Child Health Experts and Advocates File Amicus Brief in Supreme Court Describing Traumatic Impact of Daca Rescission on Recipients’ Children


Washington, DC – At least a quarter of a million young children would be harmed developmentally, psychologically, and economically by the cancellation of Deferred Action for Childhood Arrivals (DACA), yet the Trump administration failed to consider their interests when repealing the program in 2017. On Friday, three dozen organizations and leaders filed an amicus brief (appendix here) with the U.S. Supreme Court, asking the court to consider the impact of rescinding DACA on beneficiaries’ children, who are U.S. citizens. Oral arguments are scheduled for November 12, 2019.

The DACA case affects children and families in every state. The largest number of those children live in the following twelve states: Arizona, California, Colorado, Florida, Georgia, Illinois, New Jersey, New York, North Carolina, Oregon, Tennessee, and Texas.

As the brief explains, society has a moral imperative to protect children from harm; this imperative is recognized in numerous laws and policies, including the Family First Prevention Services Act of 2018. Failing to consider the needs of these children puts their futures in jeopardy, to the obvious detriment of the communities in which they live.

The “friend of the court” brief states: “The imminent threat of losing DACA protection places children at risk of losing parental nurturance, as well losing income, food security, housing, access to health care, educational opportunities, and the sense of safety and security that is the foundation of healthy child development.”

The brief was co-authored by Persyn Law & Policy and Orrick, Herrington & Sutcliffe LLP for the American Professional Society on the Abuse of Children, the American Academy of Pediatrics, the Center for Law and Social Policy, and other children’s advocacy organizations, medical professionals, and child development experts. Quotes from these organizations and experts can be accessed here.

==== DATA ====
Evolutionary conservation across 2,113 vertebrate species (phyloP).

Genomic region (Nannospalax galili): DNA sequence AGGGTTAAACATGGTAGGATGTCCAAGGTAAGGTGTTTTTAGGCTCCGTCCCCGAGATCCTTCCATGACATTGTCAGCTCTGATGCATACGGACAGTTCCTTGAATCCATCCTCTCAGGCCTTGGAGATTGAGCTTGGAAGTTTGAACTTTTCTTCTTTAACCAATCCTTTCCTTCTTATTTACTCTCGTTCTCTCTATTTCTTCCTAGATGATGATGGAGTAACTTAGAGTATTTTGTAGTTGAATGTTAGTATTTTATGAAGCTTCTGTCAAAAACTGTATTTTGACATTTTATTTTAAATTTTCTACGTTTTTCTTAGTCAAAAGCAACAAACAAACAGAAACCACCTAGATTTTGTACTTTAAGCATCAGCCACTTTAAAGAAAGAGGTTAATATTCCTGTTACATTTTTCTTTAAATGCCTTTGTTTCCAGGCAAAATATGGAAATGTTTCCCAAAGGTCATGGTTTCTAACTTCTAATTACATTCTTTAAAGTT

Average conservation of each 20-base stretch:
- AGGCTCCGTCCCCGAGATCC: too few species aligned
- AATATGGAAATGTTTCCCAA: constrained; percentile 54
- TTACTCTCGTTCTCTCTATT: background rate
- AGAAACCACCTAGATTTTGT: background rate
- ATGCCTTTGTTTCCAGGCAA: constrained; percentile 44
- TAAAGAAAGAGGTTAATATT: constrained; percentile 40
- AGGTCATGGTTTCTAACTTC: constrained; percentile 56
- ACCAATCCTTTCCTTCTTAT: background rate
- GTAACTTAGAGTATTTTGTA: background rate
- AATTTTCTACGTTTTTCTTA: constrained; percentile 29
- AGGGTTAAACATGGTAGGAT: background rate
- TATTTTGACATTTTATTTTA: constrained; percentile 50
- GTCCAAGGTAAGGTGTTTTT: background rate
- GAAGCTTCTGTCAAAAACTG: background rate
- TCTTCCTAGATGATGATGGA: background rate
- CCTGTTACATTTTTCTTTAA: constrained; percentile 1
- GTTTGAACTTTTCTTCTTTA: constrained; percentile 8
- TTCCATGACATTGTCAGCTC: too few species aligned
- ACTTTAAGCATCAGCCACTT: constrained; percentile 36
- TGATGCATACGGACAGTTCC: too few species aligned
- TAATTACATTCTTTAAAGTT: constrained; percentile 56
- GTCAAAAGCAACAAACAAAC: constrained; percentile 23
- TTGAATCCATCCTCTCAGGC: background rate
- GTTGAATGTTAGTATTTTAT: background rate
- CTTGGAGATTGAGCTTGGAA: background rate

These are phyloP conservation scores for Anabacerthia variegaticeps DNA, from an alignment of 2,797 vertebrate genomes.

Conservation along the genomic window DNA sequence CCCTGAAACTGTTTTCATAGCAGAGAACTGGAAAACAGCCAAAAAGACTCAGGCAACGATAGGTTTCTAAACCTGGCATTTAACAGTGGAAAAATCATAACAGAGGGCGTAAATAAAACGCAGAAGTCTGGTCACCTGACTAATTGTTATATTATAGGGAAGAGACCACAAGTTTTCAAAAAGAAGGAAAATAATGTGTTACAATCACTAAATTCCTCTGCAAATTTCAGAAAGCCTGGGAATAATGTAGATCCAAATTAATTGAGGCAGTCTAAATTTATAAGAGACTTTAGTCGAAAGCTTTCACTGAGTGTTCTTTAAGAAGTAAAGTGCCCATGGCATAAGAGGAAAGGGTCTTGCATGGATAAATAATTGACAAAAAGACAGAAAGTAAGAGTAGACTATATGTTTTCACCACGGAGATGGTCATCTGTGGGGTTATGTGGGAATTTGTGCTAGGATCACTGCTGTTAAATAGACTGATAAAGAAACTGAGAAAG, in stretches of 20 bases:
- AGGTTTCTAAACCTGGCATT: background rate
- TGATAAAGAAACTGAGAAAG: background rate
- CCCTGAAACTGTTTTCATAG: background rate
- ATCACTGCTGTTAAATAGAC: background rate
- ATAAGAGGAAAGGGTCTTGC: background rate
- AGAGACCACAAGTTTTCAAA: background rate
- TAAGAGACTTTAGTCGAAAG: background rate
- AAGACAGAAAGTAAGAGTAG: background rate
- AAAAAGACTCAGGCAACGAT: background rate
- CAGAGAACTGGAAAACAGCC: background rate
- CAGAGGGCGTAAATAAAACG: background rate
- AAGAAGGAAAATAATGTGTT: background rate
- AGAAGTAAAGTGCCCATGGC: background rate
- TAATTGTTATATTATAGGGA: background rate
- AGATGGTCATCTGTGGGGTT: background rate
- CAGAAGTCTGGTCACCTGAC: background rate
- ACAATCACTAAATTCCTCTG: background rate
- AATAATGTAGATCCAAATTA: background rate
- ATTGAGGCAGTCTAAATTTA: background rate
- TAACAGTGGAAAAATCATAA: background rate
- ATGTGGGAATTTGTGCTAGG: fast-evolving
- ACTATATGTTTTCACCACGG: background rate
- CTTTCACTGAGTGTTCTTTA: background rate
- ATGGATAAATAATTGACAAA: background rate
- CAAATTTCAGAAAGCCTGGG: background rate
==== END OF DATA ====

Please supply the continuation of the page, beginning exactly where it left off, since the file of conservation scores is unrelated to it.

Kyle Yasuda, MD, FAAP and President of the American Academy of Pediatrics said: “Rescinding the Deferred Action for Childhood Arrivals (DACA) policy would have multi-generational health consequences; it not only impacts the DACA recipients themselves, but also their children. When children live in fear of their family being separated, it can have detrimental effects on their health and development, both in the short- and long-term. As pediatricians, we know children fare best when they can grow up in supportive families and thrive.”

Olivia Golden, Executive Director of the Center for Law and Social Policy (CLASP), said: “CLASP recognizes the critical role the DACA program has played in pulling entire families out of poverty and promoting the healthy development of children. We also know from our 2018 research report that harmful immigration policies—like the Administration’s decision to terminate the DACA program—are subjecting young children to fear, instability, and reduced access to critical health and nutrition supports. We urge the Supreme Court to consider what’s at stake for hundreds of thousands of our youngest citizens and the future of our country should the DACA program be rescinded.”

“The American Professional Society on the Abuse of Children gratefully joins many of this nation’s leading child advocacy organizations in opposing the needless termination of DACA, a critically important protection afforded to persons who arrived in the United States as children and have made lives and families here in the only home they know. The trauma that is being inflicted on the children of DACA recipients by even the threat of their parents’ deportation is cruel and serves no meaningful public policy purpose. Over time, these children and the communities in which they live will suffer greatly from this pointless infliction of harm,” stated David Corwin, President of the APSAC Board; Janet Rosenzweig, Executive Director; and Frank Vandervort, Chair of the Amicus Committee.

Read the amicus brief filed in United States Department of Homeland Security v. Regents of the University of California; Donald J. Trump, President of the United States v. National Association for the Advancement of Colored People; and Kirsten M. Nielsen, Secretary of Homeland Security v. Martin Jonathan Batalla Vidal [consolidated cases] here, with appendix.

Additional data about the economic contributions and family ties of DACA beneficiaries can be found here, including state-by-state calculations.

This post is republished here with permission from the author.

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